‘The Best’ is appropriately titled; the traditional hip-hop production and killer combination of Giggs, Youngs Teflon and Liverpudlian MC Aystar makes for a definite standout. ‘Slippin’ is another prime example of hard-hitting beats (this time contributed by frequent collaborator Boom Productions) and energetic flows; the combination has served Giggs well in the past and it’s no different this time around. ‘501’ is also a highlight, and the partnership of Hollowman and rap boogieman CasIsDead is repeatedly successful; this is the first of two appearances from Cas on ‘Landlord’, and the duo’s 2015 collaboration ‘What’s My Name’ is still very much in rotation.

Fellow SN1 representative Kyze makes an appearance on the menacing cut ‘Savage’, which is followed by ‘Lyrical Combat’. This track features Dubz and CasIsDead, and with a line-up like that it’s no surprise that this one is an indisputable street banger. The LP closes out with the pounding ‘The New Shit’, and the braggadocios lyrics and hard-hitting production is a fitting finish for the ‘Landlord’ LP; it’s not been any different since the first cut, and Giggs excels on this project, bringing energy, confidence and swagger without a moment’s hesitation.

Exciting from the word go, ‘Landlord’ is one of the most impressive releases of the year, and with a successful run in the charts and some high profile live performances, Giggs is forcing those who have been fighting against him for the duration of his career to finally sit up and take notice. The Peckham MC has always done what he wants to do, how he wants to do it, and has refused to change for anybody. Perhaps now is the time that the powers that be start changing for him.

By Sam Bennett




Cee Major – 10,000 Hours (Review)

Cee Major, Reviews

Cee Major has been developing his brand and building his fanbase over the past few years, and ‘10,000 Hours’ is his latest release. With attitude, intelligence and lyrical finesse in equal measure the London rapper is hotly tipped as one to keep tabs on as his steady rise shows no sign of stopping, and this latest project serves as more evidence that this is a wise choice to bet on.


The mixtape opens with ‘No Feature Film’ and the crisp mixing, the anthemic production and the precise, professional lyrical display from Cee results in a memorable opener, packed with intelligent writing and hard-hitting punchlines. The London MC describes his journey, achievements and the obstacles he’s experienced on the excellent track ‘It’s Over’; Major has a polished sound that puts him in an incredibly promising position, and with the quality of this mixtape I wouldn’t be surprised to see his buzz rise dramatically over the next twelve months.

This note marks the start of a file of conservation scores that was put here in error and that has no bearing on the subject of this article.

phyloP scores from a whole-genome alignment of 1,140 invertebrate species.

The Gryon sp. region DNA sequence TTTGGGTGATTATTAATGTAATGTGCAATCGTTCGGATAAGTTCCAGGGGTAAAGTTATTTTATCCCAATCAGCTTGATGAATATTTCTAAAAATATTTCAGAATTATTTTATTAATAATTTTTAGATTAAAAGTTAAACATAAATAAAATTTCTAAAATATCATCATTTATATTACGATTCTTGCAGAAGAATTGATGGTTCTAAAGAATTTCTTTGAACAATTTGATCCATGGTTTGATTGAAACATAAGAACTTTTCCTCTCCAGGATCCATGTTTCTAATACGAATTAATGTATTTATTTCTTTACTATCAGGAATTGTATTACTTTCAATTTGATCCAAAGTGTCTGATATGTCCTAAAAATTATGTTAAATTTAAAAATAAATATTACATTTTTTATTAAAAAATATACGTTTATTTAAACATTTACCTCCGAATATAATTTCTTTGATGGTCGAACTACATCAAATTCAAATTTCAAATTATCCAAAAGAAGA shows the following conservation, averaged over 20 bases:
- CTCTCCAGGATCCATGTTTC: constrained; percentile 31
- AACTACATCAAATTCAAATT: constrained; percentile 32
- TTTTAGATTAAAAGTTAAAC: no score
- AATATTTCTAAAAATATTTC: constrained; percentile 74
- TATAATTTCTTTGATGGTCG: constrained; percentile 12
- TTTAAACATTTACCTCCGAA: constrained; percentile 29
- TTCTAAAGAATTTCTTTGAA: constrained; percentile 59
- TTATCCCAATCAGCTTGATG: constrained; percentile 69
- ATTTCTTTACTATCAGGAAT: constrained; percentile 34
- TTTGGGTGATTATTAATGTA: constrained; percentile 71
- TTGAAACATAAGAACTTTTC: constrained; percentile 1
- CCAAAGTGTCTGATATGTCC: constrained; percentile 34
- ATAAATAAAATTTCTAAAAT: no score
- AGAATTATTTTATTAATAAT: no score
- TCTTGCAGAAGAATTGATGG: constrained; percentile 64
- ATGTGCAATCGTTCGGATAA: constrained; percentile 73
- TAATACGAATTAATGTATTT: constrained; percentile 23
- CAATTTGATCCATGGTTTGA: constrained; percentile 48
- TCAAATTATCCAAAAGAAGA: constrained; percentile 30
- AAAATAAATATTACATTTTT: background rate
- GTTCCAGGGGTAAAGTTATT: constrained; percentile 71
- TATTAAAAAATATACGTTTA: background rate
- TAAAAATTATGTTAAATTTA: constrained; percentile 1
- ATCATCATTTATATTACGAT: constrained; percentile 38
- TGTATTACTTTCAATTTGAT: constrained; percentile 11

‘Icon’ is an energetic, trapped out banger; Cee does a great job of keeping up with the sonic landscape of the rap game, keeping himself relevant and entertaining without sacrificing any of his skill or integrity. Across the ‘10,000 Hours’ project we are also treated to some great melodic performances; whether it’s a hook or used subtly on adlibs Cee is definitely a talented singer, and what an important aspect of your skill-set to excel at in today’s market.

The in your face, bouncy beat to ’27’ is aggressive and pounds from start to finish. Cee’s flow is invigorated and his delivery is wholly confident, and any MC making Jeremy Corbyn references gets a thumbs up from me. ‘Destination’ is on some smooth, chilled-out vibes, and the content gives us an open look into Cee’s life and outlook, and the project closes out on the excellent ‘Do It For The Man’.

‘10,000 Hours’ is another dope release to add to Cee’s impressive catalogue. This is his third project and he’s not disappointed once yet. The age-old preconception that battle rappers can’t make music is looking more and more incorrect; artists like Lunar C and Cee Major are showing that the transition is well and truly possible, although both aforementioned artists were making music before stepping foot in the lyrical arena (cringe). Any self-respecting hip-hop head should check this out, you’re bound to be impressed.

By Sam Bennett